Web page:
Utilising Crawler Technology for Glass-Lined Vessel Inspection
Creating bespoke solutions for NDT testing using advanced technology has now reached the stage where many historical challenges can be easily overcome. Visual inspections that have, until now, required human entry into confined spaces can now be approached in a safer, more cost-effective manner with the use of cutting-edge robots.
In addition, utilising the latest tech often provides higher accuracy than is afforded by humans. One company at the forefront of this revolution is Invert Robotics, a leading specialist in the development and use of NDT robotic inspection equipment.
The following looks at how the company successfully implemented a full inspection solution for a benzyl chloride storage tank.
The asset in question was a 40-year-old, glass-lined, benzyl chloride storage tank. This was Ø3.8 m in size and made of glass-lined carbon steel. It required a full inspection using D/C spark testing.
Up until now, the mandatory testing of the asset had been done using a traditional human-entry model. This required an extended shutdown period for atmospheric safety, as well as needing inspectors to enter the vessel using either pre-erected scaffolding or rope entry.
Invert Robotics was approached to use a robotic crawler solution that would remove the need for a lengthy shutdown and the human entry risk. The challenges this represented for the crawler were:
- The risk of damaging the glass lining
- Effective adhesion to manoeuvre around the complete asset
The solution was one that the Invert Robotics hybrid-crawler was originally designed for: to effectively traverse glass-lined vessels without risk of damage while carrying out a comprehensive inspection. The crawler easily adheres to the interior surface using a combination of vacuum and magnets. The company’s H2200 robotic platform was considered the ideal tool for the job.
The inspection was carried out in two parts:
- A full visual inspection: This was effectively performed and located several defects that required spark testing.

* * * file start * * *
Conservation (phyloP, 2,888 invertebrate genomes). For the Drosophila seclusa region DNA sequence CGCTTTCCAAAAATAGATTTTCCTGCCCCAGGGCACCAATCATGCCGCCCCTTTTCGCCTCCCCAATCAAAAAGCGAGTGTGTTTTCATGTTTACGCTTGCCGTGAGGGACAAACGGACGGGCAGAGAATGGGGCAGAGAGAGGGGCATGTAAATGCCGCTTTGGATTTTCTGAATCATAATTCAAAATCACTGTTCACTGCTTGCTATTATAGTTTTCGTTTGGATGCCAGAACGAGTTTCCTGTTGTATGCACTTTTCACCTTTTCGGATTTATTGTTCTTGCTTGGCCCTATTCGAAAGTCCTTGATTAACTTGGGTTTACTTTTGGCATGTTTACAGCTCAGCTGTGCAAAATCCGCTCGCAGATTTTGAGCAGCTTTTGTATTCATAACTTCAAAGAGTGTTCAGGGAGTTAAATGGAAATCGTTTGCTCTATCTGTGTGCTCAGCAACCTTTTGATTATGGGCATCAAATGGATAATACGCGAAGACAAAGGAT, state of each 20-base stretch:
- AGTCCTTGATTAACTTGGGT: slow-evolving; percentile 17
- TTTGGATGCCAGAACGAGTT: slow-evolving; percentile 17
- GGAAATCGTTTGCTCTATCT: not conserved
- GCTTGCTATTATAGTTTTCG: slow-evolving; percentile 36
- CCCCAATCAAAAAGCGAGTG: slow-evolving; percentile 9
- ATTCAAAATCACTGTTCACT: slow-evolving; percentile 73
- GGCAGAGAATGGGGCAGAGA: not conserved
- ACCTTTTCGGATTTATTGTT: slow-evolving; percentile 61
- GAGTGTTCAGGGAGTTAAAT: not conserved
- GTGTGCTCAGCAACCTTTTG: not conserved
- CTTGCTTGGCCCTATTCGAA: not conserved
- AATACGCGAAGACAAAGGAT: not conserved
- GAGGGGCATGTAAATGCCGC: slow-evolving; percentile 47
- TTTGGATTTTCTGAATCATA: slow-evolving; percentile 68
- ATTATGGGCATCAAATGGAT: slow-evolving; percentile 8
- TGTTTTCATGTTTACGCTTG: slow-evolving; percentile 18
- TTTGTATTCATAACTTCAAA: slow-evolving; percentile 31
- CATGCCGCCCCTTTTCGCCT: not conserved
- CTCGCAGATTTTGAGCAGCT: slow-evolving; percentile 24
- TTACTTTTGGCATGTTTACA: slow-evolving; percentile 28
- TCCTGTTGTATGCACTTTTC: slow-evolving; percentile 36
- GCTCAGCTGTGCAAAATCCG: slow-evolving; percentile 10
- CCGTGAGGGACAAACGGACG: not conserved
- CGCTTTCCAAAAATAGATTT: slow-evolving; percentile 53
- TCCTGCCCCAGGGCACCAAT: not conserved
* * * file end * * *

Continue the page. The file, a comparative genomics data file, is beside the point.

- Spark testing: Once the defects were defined, the integrated spark tester was used to determine the integrity of each of the areas.
By integrating a Buckley’s D/C spark tester onto the robot, it was possible to remotely drive the crawler around the complete geography of the vessel, making human entry for both elements of the testing unnecessary.
The result was the complete test carried out within a 4-hour window, with both elements of the test completed successfully. This included re-certification of the asset’s suitability by the notified body representative. The next test will be due in 10 years.
This is but a single example of how technology is upgrading the way NDT is carried out. The advantages are many, including:
- A dramatically reduced testing time
- Assets are offline for a far shorter period
- Removes the health and safety risks for human inspectors
- Reduces insurance costs for NDT testing tasks
- Improves accuracy by removing the element of human error
- Increases asset uptime
- A far lower per-asset cost for mandatory safety testing
- Gives the ability to carry out NDT proactively, rather than only at mandatory intervals or when a defect becomes obvious
- Increases employee and investor confidence in company policies
Equipment provider, Nexxis, is at the forefront of NDT technology, working with their customers to provide a solutions-based procurement model that’s as flexible as a company’s needs. This innovative approach sees their clients take advantage of the latest technology to reduce costs, increase safety, and all the other benefits that go hand-in-hand with such proactive management. Read more about how we use Invert Robotix in our case study: Invert Robotics – UT Testing.